The Opposite of Constitutional

The Supreme Tribunal outdoes itself once more with a decision on the National Assembly's oversight powers that would have made George Orwell proud.


I remember reading Nineteen Eighty-Four as a teenager and thinking that while the novel was powerful, Orwell’s description of the cognitive gymnastics the party elite was expected to master was way over the top.

Orwell stressed that high party officials needed to commit wholeheartedly to Doublethink – the ability to hold directly contradictory ideas in their mind simultaneously and to accept both of them. This sounded to me dangerously close to the definition of schizophrenia. And it seemed far-fetched to me that a state run by crazy people could remain stable for long.

Fast forward 25 years to the Supreme Tribunal’s Constitutional Chamber yesterday, and 15-year-old Quico es un güebón. In yet another decision that adds more to their prontuario than to their jurisprudence, the Justices showed the terrifying prescience of Orwell’s vision.

The decision deals with the National Assembly’s oversight and subpoena powers, and by “deals with” I mean “sticks a knife in, then twists it.” This is not just about creatively qualifying and arbitrarily limiting the powers the Constitution reserves to the Assembly, this is about directly contradicting the plain meaning of the constitutional text.

The point that jumps out at me has to do with the Assembly’s subpoena powers. The constitution is anything but opaque on this point. Article 223 is, actually, entirely explicit.

Todos los funcionarios públicos o funcionarias publicas están obligados u obligadas, bajo las sanciones que establezca las leyes, a comparecer ante dichas Comisiones y a suministrar las informaciones y documentos que requieran para el cumplimiento de sus funciones. Esta obligación comprende también a los particulares; quedando a salvo los derechos y garantías que esta Constitución consagra.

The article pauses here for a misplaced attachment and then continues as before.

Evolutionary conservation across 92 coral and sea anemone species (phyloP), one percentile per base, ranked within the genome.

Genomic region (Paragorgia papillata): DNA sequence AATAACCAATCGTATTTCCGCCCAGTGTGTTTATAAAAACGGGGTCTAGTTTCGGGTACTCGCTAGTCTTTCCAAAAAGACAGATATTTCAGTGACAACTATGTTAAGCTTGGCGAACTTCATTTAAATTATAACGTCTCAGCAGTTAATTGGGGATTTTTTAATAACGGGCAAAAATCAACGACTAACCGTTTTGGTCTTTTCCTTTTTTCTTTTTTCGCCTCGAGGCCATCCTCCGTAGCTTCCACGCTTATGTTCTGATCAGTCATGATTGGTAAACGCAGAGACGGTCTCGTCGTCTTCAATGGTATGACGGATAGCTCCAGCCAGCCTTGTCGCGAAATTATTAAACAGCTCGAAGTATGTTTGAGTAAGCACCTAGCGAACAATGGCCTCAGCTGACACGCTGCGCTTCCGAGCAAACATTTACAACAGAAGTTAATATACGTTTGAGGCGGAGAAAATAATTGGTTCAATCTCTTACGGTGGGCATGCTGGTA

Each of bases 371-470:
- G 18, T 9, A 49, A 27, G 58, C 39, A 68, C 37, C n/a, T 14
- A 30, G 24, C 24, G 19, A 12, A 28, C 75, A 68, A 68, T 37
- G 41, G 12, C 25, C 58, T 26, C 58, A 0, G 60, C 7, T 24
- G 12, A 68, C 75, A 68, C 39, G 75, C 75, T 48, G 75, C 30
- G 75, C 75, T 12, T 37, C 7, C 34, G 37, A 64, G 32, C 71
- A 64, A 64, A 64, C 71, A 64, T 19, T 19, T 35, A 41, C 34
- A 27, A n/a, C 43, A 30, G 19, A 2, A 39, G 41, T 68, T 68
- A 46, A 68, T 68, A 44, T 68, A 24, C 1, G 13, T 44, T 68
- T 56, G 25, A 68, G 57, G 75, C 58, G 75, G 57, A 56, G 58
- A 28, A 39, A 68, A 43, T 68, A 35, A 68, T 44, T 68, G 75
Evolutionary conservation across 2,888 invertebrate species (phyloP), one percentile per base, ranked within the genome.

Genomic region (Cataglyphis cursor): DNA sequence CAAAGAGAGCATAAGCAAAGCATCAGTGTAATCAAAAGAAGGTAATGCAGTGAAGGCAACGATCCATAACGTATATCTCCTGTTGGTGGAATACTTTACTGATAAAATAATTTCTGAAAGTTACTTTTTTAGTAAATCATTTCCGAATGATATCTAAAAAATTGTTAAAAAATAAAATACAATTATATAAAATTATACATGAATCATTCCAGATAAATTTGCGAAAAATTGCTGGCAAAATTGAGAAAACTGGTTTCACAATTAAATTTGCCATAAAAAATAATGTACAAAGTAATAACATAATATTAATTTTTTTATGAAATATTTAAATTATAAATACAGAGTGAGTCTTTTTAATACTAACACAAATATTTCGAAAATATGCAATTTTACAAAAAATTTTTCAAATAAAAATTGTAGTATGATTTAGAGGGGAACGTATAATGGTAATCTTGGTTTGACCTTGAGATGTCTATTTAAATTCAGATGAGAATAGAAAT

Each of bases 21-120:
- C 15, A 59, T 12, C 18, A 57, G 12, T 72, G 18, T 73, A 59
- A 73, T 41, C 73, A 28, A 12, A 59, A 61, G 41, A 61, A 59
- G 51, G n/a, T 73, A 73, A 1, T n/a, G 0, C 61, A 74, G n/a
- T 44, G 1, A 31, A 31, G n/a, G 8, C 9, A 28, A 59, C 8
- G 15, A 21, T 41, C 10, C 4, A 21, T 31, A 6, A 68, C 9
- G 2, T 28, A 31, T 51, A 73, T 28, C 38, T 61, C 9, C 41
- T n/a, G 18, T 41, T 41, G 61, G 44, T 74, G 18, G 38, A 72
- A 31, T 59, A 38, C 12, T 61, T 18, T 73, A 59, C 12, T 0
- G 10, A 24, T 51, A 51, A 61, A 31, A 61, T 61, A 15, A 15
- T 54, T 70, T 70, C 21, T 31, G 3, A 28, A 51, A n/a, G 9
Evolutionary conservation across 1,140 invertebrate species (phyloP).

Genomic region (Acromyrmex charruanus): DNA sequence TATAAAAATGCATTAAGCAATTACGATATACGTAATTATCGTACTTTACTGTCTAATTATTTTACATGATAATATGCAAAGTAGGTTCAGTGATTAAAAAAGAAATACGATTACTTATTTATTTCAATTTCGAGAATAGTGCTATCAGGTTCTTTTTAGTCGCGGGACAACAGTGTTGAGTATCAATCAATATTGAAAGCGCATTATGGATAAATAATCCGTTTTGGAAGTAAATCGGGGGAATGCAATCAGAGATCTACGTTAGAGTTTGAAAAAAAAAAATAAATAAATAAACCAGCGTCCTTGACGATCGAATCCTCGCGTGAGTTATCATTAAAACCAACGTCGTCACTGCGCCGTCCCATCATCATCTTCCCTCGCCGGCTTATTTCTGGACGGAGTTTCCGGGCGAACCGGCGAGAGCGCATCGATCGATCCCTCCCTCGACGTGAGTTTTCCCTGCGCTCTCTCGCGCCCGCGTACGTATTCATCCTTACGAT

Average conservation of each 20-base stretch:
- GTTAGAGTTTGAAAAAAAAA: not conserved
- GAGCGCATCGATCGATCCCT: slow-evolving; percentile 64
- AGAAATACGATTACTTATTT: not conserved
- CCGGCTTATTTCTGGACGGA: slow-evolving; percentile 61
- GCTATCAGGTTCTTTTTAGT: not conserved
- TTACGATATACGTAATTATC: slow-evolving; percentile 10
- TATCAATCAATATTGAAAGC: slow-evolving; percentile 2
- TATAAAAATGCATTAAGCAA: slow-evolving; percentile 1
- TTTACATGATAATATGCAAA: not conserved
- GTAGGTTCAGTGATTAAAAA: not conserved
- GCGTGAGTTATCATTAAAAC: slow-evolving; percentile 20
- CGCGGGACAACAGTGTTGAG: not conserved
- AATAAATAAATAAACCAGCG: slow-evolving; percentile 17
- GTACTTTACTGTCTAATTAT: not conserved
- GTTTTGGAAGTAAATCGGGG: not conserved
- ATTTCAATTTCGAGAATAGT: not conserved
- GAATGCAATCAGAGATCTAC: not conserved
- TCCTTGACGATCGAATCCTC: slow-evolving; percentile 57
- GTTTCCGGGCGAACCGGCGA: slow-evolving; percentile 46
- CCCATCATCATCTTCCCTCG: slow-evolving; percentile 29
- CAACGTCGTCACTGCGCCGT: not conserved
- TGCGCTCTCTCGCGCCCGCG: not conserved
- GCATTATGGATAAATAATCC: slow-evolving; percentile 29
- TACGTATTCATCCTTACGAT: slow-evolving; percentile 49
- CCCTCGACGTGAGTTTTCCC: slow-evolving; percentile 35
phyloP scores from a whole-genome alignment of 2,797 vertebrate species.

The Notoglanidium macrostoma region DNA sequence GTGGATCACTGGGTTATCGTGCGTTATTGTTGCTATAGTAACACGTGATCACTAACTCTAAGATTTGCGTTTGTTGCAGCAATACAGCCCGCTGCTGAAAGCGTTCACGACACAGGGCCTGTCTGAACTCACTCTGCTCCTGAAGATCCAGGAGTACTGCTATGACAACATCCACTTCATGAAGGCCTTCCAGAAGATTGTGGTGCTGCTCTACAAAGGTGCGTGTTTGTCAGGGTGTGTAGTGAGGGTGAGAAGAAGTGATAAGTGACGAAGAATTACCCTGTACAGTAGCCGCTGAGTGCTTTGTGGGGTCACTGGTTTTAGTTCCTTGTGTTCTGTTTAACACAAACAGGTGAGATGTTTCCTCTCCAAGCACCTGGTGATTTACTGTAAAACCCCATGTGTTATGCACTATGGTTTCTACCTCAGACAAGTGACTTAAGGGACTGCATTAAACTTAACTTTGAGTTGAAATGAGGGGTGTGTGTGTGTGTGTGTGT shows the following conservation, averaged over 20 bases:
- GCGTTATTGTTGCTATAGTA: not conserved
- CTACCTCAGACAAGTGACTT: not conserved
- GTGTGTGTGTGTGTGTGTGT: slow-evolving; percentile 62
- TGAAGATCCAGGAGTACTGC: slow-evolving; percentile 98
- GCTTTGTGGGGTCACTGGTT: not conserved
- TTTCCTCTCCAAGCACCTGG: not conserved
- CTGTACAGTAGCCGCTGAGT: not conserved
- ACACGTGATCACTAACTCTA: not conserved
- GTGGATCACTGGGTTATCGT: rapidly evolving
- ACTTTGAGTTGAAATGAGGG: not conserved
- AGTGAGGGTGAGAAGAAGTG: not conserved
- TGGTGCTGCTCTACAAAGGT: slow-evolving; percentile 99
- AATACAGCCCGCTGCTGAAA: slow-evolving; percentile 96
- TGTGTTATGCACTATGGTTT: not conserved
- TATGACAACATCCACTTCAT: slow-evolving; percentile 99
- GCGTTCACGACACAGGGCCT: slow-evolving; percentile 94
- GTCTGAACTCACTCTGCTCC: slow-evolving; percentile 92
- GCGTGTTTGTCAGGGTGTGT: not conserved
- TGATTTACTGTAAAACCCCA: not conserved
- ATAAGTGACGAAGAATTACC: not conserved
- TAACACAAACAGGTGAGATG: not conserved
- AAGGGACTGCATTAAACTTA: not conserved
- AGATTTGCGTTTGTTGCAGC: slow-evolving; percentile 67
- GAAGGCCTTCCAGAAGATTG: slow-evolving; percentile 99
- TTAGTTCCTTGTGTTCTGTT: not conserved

All public employees are obligated, subject to the penalties established by law, to appear before the Assembly’s committees and to provide the information and the documents needed to accomplish its functions. This obligation includes also private individuals; without undermining the rights and guarantees this Constitution enshrines.

The language is sweeping, explicit and categorical. Ahí no hay pa donde coger. Right?

You’d think so. But you shouldn’t doublethink so.

In its decision yesterday, the court takes the simple, legible, straightforward, entirely plain meaning of Article 223 and shoots it full of holes. From the power to demand an appearance in person, as well as answers and documentary evidence from, in effect, anyone – including any public servant, yes, but also any private individual as well – we get to a circumscribed power to subpoena only public servants “subject to political control” working for the executive branch, but not including the military, and then giving them the preferential option to submit their answers in writing, and a long series of potential excuses not to, if they – not the Assembly, but they – feel that doing so might negatively affect the conduct of public administration.

Inside the chavista imagination, you safeguard the constitution by negating it. You sustain its legitimacy by ignoring its content. The defense of the constitution and the shredding of the constitution are one and the same thing.

War is peace.

Freedom is slavery.

Ignorance is strength.